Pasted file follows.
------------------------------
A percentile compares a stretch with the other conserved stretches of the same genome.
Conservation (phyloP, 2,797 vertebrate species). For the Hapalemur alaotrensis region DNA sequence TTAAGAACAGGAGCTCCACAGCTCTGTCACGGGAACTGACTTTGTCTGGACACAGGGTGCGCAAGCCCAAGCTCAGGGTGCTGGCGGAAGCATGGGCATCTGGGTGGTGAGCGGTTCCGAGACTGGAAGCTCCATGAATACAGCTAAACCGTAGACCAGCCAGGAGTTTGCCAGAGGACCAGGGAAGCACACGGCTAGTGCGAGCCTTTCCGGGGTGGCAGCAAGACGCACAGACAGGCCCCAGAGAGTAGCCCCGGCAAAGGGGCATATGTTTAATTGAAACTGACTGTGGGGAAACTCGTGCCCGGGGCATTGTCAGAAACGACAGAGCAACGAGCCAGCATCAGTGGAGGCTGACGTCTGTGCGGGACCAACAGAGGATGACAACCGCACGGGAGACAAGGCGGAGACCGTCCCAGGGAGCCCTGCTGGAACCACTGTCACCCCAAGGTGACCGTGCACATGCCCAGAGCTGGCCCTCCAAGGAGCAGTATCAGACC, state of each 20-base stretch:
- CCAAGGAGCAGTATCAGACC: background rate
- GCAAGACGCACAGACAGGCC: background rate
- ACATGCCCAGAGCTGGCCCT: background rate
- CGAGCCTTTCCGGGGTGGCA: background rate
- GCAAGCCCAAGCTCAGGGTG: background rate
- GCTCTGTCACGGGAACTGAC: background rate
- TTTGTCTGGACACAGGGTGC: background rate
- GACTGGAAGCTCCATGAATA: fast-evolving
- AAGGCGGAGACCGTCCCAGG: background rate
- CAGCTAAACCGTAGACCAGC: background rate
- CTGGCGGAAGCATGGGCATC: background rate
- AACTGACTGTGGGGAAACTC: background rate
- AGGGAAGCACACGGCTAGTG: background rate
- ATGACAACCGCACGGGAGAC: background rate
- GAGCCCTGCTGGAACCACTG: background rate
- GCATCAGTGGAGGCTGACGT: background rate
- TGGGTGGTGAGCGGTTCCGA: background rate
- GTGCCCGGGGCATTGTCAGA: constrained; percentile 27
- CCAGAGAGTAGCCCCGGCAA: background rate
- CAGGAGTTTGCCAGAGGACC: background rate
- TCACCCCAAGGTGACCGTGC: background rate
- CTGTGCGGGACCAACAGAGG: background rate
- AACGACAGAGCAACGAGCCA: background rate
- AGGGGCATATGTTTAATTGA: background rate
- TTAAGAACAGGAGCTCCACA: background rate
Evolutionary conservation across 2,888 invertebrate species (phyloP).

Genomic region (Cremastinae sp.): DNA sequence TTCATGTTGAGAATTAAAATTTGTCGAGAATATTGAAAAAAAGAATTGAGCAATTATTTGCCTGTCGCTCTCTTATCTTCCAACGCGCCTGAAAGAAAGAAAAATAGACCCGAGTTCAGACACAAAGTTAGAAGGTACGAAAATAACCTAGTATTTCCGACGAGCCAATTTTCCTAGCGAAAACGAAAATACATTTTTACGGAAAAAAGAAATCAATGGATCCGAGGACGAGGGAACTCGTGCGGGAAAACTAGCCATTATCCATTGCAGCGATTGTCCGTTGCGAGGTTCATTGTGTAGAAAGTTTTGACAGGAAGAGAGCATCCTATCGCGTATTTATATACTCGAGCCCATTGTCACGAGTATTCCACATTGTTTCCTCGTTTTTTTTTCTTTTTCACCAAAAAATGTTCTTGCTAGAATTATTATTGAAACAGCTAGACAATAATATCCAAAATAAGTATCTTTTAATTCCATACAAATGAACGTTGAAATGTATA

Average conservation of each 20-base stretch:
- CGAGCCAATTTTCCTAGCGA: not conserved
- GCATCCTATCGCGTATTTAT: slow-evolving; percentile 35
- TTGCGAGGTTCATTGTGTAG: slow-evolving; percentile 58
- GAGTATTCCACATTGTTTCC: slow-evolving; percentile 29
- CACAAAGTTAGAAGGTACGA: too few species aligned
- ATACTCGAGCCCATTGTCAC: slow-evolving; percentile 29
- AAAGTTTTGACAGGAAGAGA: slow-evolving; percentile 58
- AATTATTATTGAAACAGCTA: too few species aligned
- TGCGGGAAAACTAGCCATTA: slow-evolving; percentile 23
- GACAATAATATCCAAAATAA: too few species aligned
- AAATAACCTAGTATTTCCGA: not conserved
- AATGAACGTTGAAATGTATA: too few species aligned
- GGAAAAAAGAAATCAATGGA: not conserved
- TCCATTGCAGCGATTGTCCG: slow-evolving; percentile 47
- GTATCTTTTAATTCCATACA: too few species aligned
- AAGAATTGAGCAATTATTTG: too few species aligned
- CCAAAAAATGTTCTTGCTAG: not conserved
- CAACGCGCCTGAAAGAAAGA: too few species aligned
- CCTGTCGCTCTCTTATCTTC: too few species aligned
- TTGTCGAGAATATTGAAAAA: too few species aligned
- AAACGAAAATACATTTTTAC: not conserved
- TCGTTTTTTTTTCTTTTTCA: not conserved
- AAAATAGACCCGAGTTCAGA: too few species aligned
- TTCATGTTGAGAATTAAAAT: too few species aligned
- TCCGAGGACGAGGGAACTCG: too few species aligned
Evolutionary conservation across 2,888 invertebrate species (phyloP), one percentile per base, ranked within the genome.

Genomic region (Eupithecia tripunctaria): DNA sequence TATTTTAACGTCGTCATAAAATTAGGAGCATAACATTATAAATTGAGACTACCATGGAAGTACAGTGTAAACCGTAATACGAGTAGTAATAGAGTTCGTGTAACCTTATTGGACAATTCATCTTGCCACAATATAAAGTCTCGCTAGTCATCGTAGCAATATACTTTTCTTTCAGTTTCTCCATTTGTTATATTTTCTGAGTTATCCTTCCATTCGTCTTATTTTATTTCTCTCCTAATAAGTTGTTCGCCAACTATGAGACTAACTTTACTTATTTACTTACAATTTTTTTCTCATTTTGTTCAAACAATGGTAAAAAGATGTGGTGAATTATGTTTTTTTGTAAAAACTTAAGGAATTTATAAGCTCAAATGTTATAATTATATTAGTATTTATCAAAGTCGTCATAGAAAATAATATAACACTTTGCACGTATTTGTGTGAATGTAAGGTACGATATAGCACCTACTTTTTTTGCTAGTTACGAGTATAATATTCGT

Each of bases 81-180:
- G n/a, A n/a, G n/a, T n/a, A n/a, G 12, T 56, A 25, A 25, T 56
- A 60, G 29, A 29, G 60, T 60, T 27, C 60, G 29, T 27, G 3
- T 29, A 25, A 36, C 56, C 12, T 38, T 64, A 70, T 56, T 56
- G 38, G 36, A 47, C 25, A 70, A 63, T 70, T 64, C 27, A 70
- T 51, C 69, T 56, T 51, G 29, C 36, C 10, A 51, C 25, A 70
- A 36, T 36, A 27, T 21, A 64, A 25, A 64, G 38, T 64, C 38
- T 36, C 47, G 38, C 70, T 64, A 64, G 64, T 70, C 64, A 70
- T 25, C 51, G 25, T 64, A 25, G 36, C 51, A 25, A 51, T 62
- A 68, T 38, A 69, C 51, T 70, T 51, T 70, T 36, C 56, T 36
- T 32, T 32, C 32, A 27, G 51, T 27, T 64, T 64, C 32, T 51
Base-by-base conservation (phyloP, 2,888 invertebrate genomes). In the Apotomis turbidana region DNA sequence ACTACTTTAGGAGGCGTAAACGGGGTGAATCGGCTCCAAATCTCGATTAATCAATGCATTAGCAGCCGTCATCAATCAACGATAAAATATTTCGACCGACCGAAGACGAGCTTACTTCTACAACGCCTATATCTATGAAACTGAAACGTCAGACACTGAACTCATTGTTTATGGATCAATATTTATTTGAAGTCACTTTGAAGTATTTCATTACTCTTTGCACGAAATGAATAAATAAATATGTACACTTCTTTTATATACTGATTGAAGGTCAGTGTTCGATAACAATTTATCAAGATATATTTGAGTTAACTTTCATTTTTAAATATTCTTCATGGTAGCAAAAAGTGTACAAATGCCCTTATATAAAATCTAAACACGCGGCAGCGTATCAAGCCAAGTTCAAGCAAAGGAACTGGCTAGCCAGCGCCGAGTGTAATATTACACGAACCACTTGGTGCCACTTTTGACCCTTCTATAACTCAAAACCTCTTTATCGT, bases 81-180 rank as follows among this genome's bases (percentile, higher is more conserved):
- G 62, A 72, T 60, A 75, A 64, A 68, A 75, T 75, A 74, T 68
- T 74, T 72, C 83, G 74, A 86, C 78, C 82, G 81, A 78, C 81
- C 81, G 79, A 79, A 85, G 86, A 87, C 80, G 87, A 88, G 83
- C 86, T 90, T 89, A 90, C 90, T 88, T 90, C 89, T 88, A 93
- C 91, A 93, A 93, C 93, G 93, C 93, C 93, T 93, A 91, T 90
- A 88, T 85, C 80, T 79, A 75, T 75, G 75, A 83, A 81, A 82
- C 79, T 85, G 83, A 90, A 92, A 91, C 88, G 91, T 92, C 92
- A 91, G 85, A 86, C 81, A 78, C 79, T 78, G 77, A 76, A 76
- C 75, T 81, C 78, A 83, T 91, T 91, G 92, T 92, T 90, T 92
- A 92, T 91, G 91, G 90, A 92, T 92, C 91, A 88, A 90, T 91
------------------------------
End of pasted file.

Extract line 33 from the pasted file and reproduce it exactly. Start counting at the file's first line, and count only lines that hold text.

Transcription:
- TTGCGAGGTTCATTGTGTAG: slow-evolving; percentile 58